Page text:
Internal Affairs to filter URLs in New Zealand

3News 17 Feb 2010 3:18p.m. By Liz Quilty

Many people have heard of other countries having web filtering, and even New Zealand recently had a protest about Section 92a with a decent amount of success.

But though the battle may have been won, the war is far from over. The DIA (Department of Internal Affairs) has gone ahead with content filtering despite the fact it’s a waste of taxpayers’ money, and it’s due to be launched at the end of next month.

Now many people get stuck on the ethics and morals of it, this is well talked about. Everyone is entitled to their opinion; however let’s look at the technical aspects.

According to sources the cost of the software is $150,000, plus customisation costs.

Then there would be costs associated with getting the list of 7000 sites they have already, two years testing, and any ongoing maintenance.

The system will be overseen by a ‘Independent Reference Group’  made up of various people from law enforcement, welfare groups, Office of Film and Literature Classification, ISPs and internet users.  This will all cost, and that money will come from the Tax Payers.

Now, most people have heard of torrenting and downloading movies, music, images illegally from the internet, they may even do it.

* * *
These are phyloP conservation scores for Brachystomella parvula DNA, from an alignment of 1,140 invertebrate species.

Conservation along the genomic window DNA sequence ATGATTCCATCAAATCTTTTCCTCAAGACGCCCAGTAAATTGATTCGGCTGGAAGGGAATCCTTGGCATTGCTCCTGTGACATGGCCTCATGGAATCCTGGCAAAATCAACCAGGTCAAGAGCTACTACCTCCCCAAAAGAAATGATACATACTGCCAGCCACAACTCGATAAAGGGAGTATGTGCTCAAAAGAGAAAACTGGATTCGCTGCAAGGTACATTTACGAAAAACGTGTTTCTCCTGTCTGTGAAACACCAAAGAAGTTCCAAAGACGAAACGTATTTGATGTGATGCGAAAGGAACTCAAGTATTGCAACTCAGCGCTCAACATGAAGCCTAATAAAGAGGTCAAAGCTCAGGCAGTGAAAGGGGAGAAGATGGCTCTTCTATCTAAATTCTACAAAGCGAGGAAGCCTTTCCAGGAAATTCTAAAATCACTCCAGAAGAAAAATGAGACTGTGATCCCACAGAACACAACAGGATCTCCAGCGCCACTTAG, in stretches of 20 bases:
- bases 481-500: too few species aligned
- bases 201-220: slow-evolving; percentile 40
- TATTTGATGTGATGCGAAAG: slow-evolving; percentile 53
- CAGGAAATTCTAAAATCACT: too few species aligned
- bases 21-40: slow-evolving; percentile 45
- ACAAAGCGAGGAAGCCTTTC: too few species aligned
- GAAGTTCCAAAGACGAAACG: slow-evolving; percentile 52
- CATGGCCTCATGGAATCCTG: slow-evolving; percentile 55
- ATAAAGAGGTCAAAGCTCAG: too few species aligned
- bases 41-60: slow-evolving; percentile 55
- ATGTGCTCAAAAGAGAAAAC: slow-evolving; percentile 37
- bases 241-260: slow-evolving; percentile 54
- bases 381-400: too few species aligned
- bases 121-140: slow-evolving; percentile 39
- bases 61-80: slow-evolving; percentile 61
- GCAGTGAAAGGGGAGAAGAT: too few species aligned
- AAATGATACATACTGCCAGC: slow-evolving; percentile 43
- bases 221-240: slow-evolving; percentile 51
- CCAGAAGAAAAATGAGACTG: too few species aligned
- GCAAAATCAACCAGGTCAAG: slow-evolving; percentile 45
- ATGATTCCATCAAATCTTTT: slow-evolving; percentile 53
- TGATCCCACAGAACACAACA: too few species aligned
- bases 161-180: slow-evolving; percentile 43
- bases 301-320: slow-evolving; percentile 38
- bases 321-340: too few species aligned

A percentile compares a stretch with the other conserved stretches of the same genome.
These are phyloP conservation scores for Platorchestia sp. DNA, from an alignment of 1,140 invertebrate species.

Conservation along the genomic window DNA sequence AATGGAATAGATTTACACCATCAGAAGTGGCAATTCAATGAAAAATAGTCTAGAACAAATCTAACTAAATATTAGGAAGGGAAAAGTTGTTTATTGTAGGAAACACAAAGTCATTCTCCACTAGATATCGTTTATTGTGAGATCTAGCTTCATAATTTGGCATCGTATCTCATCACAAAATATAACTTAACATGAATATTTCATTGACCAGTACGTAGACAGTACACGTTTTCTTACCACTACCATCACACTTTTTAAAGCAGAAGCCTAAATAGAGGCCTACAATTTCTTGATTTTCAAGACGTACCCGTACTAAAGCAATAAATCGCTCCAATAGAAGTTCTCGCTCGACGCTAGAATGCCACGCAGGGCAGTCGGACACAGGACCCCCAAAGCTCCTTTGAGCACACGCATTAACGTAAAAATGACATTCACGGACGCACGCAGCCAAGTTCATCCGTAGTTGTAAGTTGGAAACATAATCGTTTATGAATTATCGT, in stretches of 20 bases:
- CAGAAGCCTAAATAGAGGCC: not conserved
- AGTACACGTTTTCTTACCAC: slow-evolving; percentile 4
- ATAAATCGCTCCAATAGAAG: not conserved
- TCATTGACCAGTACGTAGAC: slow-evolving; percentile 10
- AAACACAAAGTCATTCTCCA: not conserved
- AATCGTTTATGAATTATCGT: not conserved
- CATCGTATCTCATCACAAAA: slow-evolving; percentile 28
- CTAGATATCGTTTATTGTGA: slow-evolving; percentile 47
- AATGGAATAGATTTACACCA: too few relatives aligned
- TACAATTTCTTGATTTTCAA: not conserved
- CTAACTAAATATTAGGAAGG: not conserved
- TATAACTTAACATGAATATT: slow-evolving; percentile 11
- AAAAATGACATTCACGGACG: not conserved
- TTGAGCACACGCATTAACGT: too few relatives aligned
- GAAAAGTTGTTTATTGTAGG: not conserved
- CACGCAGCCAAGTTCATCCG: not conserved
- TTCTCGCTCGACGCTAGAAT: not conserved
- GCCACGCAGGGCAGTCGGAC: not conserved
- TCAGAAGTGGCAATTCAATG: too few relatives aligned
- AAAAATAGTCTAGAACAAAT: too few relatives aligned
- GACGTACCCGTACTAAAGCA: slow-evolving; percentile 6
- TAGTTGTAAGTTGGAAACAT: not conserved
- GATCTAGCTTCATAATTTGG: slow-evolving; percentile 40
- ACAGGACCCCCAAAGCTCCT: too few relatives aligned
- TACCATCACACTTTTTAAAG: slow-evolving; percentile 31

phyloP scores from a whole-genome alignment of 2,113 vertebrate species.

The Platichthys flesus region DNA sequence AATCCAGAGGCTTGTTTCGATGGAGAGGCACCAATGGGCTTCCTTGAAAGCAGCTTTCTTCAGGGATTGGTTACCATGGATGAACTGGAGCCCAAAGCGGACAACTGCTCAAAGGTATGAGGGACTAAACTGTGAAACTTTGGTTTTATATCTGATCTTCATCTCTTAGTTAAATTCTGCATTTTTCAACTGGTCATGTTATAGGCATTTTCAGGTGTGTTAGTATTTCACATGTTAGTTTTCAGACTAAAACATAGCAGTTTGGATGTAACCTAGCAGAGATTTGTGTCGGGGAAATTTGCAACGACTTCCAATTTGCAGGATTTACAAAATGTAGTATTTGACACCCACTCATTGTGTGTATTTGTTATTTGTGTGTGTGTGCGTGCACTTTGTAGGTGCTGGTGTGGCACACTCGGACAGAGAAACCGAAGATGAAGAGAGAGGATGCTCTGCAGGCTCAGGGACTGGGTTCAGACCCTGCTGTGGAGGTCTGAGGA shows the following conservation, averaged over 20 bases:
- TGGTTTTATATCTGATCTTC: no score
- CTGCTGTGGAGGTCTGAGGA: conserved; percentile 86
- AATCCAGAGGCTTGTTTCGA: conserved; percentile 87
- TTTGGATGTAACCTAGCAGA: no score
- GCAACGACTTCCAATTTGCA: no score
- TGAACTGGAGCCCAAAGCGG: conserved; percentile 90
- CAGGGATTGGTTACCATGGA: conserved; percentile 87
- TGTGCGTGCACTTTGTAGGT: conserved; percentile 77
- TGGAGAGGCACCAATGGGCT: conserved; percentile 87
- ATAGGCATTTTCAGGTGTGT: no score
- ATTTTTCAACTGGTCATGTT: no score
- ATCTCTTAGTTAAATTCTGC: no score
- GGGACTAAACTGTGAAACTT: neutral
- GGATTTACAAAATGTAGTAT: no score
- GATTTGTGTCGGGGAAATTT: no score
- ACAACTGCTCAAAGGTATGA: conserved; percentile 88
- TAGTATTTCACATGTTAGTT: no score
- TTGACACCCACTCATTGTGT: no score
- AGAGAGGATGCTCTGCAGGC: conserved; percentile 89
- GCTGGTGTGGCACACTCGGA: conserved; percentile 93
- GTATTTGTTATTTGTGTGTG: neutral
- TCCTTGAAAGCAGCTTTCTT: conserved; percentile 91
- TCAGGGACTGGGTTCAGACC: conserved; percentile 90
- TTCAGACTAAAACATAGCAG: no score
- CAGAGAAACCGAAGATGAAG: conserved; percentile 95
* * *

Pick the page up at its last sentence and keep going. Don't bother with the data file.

Some may have even heard of news groups and other similar things. Generally you get illegal things from various ways, usually using protocols that are not on webpages.

The same goes for child pornography. How many of you have ‘accidentally’ stumbled over child porn? honestly? And do you think paedophiles will stop abusing children just because they cant view web pages?

How the filtering works.

Going even slightly more technical again, the ISP has a list of IP addresses in which the websites are hosted on.

If you request a website that happens to be on the same server as child porn you get redirected through the URL filter to check that its not that actual website. This is transparent proxying, you don’t see it happen, you don’t know its happening without checking.

One failure of transparent proxying is that it does not work on HTTPS (e.g. secure web pages using SSL, TLS, etc). Therefore as soon as you have a webserver that requires https:// – usually ones with logins or taking credit cards, the entire thing is pointless. It just doesn’t work.

One option would be to block all https requests to those server IPs, but what if you were unlucky enough to run your ecommerce store on it, and used https on that particular IP?

What happens when they implement virtual hosting for SSL websites and multiple websites host an HTTPS on a single IP that also happens to have a child porn website on it?

Worse yet, what happens when a child porn site uses SSL because they require a credit card for paid content. It’s then no longer blocked. Not only this, but anonymous proxies are fairly well known and easy to setup to bypass any filtering, most students at schools are well versed on how to do this